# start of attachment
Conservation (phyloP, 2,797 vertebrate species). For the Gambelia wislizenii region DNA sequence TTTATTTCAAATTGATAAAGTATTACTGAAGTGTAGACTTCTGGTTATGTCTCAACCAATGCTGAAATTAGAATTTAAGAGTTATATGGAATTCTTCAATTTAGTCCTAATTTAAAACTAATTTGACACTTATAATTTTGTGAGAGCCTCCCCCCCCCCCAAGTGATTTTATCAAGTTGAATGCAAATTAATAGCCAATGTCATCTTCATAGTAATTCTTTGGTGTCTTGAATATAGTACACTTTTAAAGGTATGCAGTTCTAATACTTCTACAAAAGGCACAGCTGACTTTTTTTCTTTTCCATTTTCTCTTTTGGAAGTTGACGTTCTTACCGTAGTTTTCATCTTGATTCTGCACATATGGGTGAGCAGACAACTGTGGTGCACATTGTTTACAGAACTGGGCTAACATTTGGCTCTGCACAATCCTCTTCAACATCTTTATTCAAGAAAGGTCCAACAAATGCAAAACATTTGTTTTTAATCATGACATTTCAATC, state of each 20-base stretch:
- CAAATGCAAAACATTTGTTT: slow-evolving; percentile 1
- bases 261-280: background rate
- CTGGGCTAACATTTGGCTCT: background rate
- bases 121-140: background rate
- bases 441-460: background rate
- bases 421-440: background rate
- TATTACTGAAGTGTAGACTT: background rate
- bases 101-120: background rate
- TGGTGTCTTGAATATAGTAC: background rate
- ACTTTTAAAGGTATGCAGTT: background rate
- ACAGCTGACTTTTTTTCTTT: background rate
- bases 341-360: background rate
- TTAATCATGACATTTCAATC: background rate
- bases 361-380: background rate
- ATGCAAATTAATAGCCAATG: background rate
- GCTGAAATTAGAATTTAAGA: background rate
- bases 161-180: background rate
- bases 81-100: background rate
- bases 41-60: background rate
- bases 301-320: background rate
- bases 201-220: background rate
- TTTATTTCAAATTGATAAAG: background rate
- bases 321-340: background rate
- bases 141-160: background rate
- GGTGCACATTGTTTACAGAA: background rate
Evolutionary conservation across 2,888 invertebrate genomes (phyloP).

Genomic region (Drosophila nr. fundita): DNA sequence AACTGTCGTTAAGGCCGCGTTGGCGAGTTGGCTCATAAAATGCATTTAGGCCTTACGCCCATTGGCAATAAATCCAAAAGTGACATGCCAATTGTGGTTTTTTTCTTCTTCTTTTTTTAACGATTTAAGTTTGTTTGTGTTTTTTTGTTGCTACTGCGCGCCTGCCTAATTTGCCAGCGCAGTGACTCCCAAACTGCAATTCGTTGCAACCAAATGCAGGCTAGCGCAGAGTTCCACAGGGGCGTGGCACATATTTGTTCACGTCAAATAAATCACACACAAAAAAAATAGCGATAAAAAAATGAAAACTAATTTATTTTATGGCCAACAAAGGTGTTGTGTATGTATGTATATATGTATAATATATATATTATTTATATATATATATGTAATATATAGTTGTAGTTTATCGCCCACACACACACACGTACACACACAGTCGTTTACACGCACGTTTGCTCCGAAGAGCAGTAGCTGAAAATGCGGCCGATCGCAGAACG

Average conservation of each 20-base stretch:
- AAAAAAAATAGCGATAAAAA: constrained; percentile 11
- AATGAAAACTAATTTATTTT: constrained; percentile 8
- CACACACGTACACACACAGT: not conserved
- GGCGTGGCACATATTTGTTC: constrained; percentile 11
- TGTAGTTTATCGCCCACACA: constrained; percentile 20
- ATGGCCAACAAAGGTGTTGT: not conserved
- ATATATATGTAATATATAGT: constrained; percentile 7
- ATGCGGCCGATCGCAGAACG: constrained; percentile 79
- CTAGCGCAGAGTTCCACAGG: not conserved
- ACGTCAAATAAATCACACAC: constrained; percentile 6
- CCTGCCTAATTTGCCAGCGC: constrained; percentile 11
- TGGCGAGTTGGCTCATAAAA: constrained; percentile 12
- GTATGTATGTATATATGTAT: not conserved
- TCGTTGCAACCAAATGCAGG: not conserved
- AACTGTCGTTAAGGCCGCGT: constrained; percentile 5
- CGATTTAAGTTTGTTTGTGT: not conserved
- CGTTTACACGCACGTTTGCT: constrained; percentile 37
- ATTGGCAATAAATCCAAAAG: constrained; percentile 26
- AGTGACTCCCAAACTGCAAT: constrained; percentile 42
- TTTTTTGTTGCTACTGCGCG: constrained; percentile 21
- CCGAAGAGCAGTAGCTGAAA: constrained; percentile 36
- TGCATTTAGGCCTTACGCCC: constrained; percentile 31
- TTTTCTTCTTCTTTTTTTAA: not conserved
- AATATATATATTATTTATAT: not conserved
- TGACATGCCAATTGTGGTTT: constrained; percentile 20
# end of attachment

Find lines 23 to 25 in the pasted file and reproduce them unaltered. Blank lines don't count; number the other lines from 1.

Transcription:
- TTTATTTCAAATTGATAAAG: background rate
- bases 321-340: background rate
- bases 141-160: background rate